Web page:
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I understand your draw to these older model firearms. I have accumulated a few older model military rifles over the years, I guess because I made the military a career. I don't shoot them much anymore, as the supplies of surplus ammunition has all but dried up. The new replacement ammunition is fine, but costs as much, if not more than hunting or match ammunition.
These are a few of the rifles... M1A, M1 Garand, (2) M1 Carbines, M1903A3, FN-49 Egyptian 7.92x57JS, #4Mk1 SMLE, (2) M-24/47 Yugoslavian 7.92x57JS, and M-48 Yugoslavian 7,92x57JS
 

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I like old school but new technology happens for a reason. So yes I still have my Browning A5 Humpbacks and they are cool to pull out and look at. The wood furniture and blue steel is really cool. I shoot them now and then and even take them hunting now and then but they are heavy little beasts. It's only after a day of lugging one of those monsters around that I truly appreciate my Benelli SBE.

But for old school I have an A5 born in 1958 and another A5 born in 1968. I have a Browning SXS from the 70's and a Winchester 94 30-30 I got around 1976. I still have my original Benjamin 22 cal air rifle from when I was about 11 or 12. Me and my best friend at the time used to wander all over the rural areas outside our little town "hunting" with our air rifles. We killed a lot of rabbits, squirrels and multitudes of doves and even a few greenhead mallards just with those air rifles. I also still have the first hunting knife my dad got me. Its nothing special I guess but I wouldn't trade it for the world. It's a stainless steel fixed blade with a deer antler handle. My kids think its the coolest thing ever. Oh, I also have some old shotshell boxes from way back when. I would say 50's and 60's. Back when the boxes themselves were a work of art.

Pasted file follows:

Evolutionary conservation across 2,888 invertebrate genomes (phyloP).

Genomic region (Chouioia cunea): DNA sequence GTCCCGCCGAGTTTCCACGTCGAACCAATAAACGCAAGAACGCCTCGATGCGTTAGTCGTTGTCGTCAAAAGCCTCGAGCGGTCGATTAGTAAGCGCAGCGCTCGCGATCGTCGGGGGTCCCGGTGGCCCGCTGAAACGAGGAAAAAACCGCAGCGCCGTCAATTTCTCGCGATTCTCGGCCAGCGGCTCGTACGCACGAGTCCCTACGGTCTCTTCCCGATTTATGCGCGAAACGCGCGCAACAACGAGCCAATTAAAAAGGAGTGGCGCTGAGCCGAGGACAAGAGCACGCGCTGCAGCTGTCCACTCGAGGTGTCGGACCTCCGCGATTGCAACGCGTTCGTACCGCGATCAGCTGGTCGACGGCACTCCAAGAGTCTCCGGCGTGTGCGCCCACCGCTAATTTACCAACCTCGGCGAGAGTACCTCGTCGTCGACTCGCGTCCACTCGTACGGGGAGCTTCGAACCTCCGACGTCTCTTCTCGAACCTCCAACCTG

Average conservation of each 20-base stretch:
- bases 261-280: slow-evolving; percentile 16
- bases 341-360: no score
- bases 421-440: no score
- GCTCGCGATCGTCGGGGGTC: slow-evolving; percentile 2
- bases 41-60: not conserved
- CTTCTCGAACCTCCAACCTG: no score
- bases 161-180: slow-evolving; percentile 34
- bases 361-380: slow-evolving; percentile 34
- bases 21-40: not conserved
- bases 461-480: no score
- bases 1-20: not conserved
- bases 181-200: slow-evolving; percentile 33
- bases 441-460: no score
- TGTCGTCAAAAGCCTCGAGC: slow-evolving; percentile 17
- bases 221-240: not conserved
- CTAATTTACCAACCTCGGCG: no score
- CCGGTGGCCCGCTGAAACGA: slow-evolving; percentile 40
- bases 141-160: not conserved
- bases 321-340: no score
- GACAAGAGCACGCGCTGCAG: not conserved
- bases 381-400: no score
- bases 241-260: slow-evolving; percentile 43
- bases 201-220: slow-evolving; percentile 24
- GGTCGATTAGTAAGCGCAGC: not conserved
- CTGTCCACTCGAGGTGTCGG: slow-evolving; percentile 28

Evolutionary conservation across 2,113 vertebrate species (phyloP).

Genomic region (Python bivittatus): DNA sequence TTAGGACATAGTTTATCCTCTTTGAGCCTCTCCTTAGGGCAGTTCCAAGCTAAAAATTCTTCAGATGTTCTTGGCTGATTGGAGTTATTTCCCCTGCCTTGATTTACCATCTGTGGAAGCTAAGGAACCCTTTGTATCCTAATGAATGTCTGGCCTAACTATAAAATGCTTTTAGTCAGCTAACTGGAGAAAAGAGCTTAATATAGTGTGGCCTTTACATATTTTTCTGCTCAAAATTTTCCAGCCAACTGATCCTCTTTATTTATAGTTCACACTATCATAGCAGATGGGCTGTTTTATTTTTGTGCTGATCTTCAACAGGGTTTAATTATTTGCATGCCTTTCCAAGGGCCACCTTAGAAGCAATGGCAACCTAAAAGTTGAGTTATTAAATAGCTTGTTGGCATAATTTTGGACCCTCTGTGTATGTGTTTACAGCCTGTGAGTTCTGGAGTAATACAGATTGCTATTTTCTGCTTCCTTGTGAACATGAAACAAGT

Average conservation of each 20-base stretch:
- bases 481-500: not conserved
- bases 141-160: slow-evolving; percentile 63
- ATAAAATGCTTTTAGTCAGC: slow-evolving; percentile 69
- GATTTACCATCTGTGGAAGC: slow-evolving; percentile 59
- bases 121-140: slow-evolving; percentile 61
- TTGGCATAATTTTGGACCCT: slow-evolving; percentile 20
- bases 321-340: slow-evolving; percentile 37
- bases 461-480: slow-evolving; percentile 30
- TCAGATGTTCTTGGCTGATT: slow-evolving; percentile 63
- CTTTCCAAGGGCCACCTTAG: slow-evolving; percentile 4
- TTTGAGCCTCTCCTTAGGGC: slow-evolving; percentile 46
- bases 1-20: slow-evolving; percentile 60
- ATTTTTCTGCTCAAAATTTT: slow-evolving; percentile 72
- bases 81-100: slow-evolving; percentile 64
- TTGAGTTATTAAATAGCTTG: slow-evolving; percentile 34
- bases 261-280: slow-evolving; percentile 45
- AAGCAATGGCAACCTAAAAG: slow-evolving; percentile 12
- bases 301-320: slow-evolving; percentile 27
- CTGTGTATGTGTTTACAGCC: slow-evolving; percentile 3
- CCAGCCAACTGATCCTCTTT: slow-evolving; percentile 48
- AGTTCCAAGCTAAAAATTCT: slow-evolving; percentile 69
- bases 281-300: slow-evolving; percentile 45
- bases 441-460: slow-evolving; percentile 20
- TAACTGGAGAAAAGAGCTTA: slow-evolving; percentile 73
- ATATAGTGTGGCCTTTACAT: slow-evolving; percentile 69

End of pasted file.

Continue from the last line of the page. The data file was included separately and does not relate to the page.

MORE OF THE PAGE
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Could it possibly have been JP Sauer & Sohn Suhl 7.65 cal?

A predecessor or ancestor to the current Sig lineage...
Thanks Willard and it very could have been. Although I don't remember the model or exactly how it looked, I could have juggled the name, from that period of time. I do remember that my dad understood that it was a German officer's "boot gun". He later sold it and got a Beretta .380, which I still have.